Google Maps Navigation review
We try out Google Maps Navigation to see if the free voice-guided sat-nav from Google has what it takes to replace our incumbent GPS devices.
That said, like a lot of sat nav devices, Google Maps Navigation, isn't perfect and, on more than one occasion, it took us round the long way when we knew a far quicker route. However, in the grand scheme of things, if you don't know where you ae, or are completely lost, an extra five minutes here and there is a small price to pay for being on time especially, if your meeting is work related.
Another useful business application of Google Maps Navigation is that you can search for businesses within it. Again, this is an invaluable tool to have if you're attending a meeting in an unfamiliar city especially one as confusing and big as London.
Unfortunately, using Google Maps Navigation abroad is a bit of a no-go as it pulls information directly from the cloud and will, therefore, cost you a small fortune in roaming charges. But again, this is only a small niggle in an otherwise brilliant mobile application.
Another worry we had prior to testing was concerned with whether or not the voice-guided navigation would give us enough time before it demanded us to, "take a right." Fortunately, it does. In fact, we were extremely impressed with just how good it actually was during testing and it never caught us off guard by telling us to take a corner we had already passed something that cannot be said for a lot of other sat navs on the market.
Google Maps Navigation also automatically zooms in and out depending on what type of road you're on. So, say you're on the motorway, it'll zoom right out so you always have a clear view of where you're heading and when you're going slower it moves back in. Also worth noting is the fluidity with which it does this there's no lag or jerking motion whatsoever.
Traffic, especially when you are running late for a meeting, is always a nuisance. However, Google Maps Navigation can really help you avoid getting stuck in gridlocked traffic and missing that all-important meeting. It achieves this by displaying the level of traffic on your route. This is done in three colours: Red, Green and Yellow all of which represent varying degrees of traffic, so you can attempt to slink around pesky inner-city jams.
As we said, there are so many useful and, practically, priceless aspects to this application that it is almost impossible to cover them all. However, there are a few that stand out. For example, you can save locations to one of your device's home screens for quick and easy access we tested ours on a HTC Desire and loaded up an entire home screen with saved locations, which was brilliant for one touch access.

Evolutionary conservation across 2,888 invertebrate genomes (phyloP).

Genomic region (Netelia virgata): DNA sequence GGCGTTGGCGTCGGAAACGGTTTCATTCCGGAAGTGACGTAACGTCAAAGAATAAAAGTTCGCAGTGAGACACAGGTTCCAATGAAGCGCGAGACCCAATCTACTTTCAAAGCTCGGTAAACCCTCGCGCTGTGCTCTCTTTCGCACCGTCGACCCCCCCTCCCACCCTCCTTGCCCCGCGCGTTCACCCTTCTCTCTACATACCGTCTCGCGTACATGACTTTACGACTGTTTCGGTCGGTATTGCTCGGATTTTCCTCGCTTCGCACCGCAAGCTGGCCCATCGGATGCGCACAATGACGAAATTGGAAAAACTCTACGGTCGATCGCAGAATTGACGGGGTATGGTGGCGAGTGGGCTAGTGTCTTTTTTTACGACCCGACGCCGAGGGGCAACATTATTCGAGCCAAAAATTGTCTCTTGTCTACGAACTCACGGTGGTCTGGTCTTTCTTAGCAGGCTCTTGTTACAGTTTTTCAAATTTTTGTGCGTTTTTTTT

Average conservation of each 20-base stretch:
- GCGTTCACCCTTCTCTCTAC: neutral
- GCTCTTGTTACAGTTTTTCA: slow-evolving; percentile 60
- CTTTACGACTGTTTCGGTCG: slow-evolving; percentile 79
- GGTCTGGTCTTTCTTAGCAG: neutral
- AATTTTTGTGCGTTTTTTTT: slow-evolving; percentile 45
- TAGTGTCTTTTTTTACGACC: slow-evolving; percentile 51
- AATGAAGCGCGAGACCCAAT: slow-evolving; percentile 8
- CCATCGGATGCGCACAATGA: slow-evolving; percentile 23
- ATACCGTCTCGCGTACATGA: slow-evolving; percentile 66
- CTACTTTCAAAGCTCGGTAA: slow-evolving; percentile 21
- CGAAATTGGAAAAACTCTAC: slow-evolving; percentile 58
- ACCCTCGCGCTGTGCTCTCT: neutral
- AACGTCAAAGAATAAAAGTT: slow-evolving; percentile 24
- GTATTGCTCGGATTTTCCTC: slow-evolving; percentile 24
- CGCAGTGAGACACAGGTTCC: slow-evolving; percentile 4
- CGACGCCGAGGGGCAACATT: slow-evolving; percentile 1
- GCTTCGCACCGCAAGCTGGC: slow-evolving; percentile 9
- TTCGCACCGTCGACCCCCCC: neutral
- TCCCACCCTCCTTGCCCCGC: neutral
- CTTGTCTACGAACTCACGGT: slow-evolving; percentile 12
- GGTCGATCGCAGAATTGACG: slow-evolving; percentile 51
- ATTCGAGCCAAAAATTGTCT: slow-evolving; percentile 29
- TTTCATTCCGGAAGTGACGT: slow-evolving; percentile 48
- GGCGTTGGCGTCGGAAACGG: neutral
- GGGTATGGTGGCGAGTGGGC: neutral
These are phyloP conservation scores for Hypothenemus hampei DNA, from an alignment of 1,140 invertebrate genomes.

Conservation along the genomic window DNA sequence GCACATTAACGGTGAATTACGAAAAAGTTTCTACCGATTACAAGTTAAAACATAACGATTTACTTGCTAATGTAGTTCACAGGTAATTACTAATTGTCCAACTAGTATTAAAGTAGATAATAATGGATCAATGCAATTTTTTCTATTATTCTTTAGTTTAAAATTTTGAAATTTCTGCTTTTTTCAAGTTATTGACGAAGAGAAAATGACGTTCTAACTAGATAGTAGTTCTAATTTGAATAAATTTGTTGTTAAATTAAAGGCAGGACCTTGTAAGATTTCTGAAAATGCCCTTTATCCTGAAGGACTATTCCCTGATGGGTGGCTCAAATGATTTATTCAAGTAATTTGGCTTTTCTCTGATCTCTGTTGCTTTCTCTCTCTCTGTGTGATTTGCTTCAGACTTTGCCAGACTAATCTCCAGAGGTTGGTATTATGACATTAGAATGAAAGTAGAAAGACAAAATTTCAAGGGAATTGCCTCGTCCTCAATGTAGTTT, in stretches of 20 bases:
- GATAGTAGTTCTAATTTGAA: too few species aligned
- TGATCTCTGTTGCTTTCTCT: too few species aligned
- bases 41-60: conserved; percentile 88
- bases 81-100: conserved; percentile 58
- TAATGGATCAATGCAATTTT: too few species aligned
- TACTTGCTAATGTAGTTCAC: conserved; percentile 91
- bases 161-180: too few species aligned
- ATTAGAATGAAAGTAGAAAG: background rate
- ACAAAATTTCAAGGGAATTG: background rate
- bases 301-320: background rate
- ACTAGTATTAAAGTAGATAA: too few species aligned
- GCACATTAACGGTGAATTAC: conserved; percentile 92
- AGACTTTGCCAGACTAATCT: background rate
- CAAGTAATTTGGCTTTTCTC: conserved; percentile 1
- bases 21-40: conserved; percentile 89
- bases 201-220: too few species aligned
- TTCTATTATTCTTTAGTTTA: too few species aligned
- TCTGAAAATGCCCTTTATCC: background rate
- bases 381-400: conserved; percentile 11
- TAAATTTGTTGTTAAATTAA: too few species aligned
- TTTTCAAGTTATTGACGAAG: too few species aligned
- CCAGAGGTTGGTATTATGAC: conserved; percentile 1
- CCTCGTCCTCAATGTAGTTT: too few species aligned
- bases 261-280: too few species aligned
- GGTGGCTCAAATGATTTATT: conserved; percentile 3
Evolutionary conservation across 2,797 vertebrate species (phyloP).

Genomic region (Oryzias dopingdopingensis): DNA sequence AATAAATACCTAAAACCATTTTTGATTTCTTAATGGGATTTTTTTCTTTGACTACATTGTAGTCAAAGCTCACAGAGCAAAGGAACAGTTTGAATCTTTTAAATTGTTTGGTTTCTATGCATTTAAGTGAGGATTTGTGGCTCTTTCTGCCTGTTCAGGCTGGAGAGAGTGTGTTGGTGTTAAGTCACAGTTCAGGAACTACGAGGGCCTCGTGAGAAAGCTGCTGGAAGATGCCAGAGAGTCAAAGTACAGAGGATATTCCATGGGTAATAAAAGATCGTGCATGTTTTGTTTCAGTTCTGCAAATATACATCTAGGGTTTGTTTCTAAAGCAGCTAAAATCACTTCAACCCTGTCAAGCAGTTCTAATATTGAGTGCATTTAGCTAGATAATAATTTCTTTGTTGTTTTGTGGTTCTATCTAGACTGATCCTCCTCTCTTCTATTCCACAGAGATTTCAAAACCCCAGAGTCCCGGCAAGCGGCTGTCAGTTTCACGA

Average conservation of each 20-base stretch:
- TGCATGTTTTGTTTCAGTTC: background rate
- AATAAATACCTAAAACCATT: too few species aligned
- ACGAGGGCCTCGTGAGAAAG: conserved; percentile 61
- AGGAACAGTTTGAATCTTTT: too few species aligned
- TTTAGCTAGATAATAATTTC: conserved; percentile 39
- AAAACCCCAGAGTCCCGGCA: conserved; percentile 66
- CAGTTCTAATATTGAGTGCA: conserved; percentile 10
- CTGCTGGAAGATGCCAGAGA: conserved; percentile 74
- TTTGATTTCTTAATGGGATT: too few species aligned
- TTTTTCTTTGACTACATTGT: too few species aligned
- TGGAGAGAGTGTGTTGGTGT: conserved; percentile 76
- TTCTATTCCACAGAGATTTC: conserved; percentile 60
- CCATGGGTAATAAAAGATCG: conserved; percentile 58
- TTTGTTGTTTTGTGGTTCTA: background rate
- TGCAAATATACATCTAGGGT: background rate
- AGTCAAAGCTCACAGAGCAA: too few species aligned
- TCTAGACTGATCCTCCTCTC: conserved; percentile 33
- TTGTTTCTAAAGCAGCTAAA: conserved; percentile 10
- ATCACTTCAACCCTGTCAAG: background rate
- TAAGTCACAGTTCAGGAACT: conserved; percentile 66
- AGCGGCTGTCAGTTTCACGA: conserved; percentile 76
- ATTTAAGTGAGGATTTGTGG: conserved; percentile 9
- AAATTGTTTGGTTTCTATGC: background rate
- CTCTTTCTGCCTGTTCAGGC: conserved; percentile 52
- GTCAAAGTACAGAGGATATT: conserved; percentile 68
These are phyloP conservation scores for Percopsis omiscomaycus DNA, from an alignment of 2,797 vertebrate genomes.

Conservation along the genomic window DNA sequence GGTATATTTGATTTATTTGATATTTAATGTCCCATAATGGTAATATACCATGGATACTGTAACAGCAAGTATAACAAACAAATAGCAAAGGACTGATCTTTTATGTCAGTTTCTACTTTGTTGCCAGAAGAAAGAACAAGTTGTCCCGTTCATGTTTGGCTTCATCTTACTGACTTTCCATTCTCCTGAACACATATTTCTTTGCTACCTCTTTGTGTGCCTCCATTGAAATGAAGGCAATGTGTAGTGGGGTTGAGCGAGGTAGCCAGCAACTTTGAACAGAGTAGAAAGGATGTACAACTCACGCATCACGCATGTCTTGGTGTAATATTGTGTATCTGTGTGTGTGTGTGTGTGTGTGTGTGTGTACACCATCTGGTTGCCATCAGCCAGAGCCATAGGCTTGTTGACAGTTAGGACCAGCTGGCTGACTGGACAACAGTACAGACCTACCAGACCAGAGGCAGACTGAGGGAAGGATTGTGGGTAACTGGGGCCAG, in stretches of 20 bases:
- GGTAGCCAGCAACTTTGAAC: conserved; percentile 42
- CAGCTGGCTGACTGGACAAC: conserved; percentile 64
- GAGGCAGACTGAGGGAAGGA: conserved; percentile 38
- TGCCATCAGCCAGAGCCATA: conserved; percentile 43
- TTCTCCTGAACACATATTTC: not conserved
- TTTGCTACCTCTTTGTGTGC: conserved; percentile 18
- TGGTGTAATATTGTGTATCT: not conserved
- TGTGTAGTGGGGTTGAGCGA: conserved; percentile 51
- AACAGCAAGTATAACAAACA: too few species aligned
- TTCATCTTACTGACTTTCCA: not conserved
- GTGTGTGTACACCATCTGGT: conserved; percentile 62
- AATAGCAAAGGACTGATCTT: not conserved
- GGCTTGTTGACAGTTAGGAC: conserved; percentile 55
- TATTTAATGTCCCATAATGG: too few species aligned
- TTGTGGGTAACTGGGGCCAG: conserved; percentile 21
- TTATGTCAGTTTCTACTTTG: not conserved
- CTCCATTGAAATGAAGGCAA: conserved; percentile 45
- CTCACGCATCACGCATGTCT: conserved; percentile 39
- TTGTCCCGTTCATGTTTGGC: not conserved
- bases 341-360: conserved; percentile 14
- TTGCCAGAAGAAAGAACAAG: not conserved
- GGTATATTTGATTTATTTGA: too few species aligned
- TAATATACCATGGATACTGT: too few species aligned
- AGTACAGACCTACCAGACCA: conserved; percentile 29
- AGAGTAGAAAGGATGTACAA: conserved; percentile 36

Overall, this is an invaluable application and if you have an Android smartphone with an OS 1.6 or higher make sure you get Google Maps Navigation. It'll be one of the best applications you download all year it's free, it works and it is extremely easy to use. Plus, you'll never get lost in an unfamiliar city again, which means you'll always be on time for important meetings and dates.
Google Maps Navigation is an invaluable piece of kit and should be every Android users first port of call before even contemplating the purchase of a dedicated sat-nav device.
The voice search is brilliant as is the voice-guided navigation, provided you don’t mind robotic voices. It also has enough built in features, such as congestion monitoring, single word location search and a multitude of views, such as satellite and Street View, which make Google Maps Navigation a serious force to be reckoned with.
All in all, if you have an Android 1.6 or above device you need this application. It is invaluable, efficient and, best of all, free.
In This Article
Managing security risk and compliance in a challenging landscape
How key technology partners grow with your organisationDownload now
Evaluate your order-to-cash process
15 recommended metrics to benchmark your O2C operationsDownload now
AI 360: Hold, fold, or double down?
How AI can benefit your businessDownload now
Getting started with Azure Red Hat OpenShift
A developer’s guide to improving application building and deployment capabilitiesDownload now